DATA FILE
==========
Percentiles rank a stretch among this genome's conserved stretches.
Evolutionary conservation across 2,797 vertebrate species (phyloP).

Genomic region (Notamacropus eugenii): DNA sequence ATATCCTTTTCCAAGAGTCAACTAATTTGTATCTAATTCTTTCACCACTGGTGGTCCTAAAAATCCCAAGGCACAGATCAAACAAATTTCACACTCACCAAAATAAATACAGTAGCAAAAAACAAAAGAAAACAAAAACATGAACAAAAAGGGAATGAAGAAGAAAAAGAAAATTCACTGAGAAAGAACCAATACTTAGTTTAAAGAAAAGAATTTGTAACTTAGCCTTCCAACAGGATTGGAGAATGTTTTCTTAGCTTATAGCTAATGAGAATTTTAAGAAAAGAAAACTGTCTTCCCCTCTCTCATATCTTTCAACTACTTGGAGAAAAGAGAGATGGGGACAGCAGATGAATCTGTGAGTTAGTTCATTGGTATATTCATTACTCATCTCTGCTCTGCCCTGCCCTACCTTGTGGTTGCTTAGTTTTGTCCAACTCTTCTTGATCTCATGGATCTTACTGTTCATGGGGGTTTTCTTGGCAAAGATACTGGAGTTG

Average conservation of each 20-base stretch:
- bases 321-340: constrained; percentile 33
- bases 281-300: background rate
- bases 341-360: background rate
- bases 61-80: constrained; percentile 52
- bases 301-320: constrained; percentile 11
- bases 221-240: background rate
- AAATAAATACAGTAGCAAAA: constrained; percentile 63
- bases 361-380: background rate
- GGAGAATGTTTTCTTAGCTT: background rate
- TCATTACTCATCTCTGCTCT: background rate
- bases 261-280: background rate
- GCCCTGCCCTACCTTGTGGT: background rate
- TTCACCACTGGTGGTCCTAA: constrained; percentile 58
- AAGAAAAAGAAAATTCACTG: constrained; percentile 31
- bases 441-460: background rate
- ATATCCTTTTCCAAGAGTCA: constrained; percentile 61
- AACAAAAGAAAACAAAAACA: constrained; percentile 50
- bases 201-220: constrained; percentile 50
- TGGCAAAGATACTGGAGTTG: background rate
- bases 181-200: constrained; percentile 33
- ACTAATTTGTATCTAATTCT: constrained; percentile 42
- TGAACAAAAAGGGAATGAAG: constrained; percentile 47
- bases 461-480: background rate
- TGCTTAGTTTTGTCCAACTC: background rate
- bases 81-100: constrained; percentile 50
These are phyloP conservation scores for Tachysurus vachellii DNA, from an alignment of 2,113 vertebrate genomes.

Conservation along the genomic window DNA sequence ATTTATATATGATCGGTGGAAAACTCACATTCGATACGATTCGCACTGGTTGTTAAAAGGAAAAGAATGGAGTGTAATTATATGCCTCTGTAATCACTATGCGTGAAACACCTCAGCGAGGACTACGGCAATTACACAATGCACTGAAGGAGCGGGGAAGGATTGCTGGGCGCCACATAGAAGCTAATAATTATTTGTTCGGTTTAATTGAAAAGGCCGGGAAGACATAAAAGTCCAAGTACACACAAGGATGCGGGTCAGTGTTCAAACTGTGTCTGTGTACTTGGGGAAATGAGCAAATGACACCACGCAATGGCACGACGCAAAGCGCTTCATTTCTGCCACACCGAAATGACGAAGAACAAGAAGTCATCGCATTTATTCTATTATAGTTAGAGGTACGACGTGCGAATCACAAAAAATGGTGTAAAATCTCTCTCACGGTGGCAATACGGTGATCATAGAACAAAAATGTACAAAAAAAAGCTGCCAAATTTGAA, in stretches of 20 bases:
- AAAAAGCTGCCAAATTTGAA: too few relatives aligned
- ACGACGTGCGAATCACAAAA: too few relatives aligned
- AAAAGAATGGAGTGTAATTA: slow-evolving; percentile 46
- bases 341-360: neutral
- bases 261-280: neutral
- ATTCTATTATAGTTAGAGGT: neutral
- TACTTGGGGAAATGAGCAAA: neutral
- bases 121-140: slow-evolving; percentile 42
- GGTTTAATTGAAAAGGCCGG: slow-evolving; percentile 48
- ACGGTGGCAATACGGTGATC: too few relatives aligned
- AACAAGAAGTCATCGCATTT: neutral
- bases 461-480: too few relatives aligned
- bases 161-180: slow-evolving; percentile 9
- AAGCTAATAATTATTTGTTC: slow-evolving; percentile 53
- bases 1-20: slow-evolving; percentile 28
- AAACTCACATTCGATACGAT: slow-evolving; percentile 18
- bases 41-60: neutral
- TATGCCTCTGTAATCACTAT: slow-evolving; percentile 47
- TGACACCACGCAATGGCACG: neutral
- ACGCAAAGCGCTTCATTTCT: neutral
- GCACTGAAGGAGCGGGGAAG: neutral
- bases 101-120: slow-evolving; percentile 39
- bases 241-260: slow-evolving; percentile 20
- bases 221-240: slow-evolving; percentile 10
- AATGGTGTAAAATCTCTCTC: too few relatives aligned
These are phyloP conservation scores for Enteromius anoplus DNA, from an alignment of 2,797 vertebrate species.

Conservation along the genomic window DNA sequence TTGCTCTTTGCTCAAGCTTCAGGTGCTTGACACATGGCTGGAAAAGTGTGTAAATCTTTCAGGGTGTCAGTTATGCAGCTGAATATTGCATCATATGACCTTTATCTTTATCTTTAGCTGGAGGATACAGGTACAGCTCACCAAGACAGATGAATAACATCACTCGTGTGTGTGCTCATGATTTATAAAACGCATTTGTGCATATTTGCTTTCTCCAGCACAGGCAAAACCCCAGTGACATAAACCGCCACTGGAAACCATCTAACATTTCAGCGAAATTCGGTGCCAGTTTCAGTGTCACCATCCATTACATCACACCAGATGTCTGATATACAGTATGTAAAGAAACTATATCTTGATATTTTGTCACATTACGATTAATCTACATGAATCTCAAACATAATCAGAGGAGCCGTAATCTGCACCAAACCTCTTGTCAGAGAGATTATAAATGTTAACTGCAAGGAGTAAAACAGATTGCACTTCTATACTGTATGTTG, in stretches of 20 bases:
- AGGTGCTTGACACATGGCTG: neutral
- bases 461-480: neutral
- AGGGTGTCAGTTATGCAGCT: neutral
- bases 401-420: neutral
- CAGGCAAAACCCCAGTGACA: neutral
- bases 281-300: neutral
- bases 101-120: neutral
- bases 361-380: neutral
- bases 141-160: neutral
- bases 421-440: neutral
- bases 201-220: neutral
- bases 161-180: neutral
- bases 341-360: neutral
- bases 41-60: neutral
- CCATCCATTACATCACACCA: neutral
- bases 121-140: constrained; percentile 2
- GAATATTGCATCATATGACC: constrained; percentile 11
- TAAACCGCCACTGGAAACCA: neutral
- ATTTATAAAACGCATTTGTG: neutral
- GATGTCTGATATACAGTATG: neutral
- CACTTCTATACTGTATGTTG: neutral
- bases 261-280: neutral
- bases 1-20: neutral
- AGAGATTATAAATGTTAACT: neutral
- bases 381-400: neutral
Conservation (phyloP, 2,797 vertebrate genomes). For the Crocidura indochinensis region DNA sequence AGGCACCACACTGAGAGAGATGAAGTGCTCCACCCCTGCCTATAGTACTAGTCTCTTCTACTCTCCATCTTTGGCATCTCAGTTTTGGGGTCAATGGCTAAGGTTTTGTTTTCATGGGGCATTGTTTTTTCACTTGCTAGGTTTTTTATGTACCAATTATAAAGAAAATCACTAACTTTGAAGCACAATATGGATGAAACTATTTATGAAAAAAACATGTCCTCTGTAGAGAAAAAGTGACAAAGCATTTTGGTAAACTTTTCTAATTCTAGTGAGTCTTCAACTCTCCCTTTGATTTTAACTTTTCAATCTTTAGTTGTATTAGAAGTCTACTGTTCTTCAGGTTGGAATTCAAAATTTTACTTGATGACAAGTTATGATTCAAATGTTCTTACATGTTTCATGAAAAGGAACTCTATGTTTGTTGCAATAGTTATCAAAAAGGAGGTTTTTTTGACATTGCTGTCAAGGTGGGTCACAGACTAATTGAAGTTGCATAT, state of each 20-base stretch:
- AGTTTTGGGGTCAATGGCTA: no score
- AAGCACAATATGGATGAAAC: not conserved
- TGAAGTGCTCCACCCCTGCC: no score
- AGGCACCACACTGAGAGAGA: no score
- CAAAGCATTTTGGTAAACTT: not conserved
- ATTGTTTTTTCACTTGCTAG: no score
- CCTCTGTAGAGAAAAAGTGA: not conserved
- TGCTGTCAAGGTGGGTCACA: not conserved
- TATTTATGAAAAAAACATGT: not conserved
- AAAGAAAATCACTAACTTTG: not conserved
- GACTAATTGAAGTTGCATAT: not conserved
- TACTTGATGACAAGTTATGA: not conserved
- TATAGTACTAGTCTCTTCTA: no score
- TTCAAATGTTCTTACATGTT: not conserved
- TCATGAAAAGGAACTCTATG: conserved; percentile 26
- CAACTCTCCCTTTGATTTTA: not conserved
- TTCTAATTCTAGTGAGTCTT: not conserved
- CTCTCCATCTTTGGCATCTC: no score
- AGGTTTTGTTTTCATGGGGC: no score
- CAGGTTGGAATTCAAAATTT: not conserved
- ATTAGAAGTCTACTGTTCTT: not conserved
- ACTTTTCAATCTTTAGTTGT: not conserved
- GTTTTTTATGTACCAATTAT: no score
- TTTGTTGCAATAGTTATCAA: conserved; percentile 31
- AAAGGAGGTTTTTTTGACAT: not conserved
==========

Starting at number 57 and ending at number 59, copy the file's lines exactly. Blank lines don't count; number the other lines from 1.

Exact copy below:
These are phyloP conservation scores for Enteromius anoplus DNA, from an alignment of 2,797 vertebrate species.

Conservation along the genomic window DNA sequence TTGCTCTTTGCTCAAGCTTCAGGTGCTTGACACATGGCTGGAAAAGTGTGTAAATCTTTCAGGGTGTCAGTTATGCAGCTGAATATTGCATCATATGACCTTTATCTTTATCTTTAGCTGGAGGATACAGGTACAGCTCACCAAGACAGATGAATAACATCACTCGTGTGTGTGCTCATGATTTATAAAACGCATTTGTGCATATTTGCTTTCTCCAGCACAGGCAAAACCCCAGTGACATAAACCGCCACTGGAAACCATCTAACATTTCAGCGAAATTCGGTGCCAGTTTCAGTGTCACCATCCATTACATCACACCAGATGTCTGATATACAGTATGTAAAGAAACTATATCTTGATATTTTGTCACATTACGATTAATCTACATGAATCTCAAACATAATCAGAGGAGCCGTAATCTGCACCAAACCTCTTGTCAGAGAGATTATAAATGTTAACTGCAAGGAGTAAAACAGATTGCACTTCTATACTGTATGTTG, in stretches of 20 bases:
- AGGTGCTTGACACATGGCTG: neutral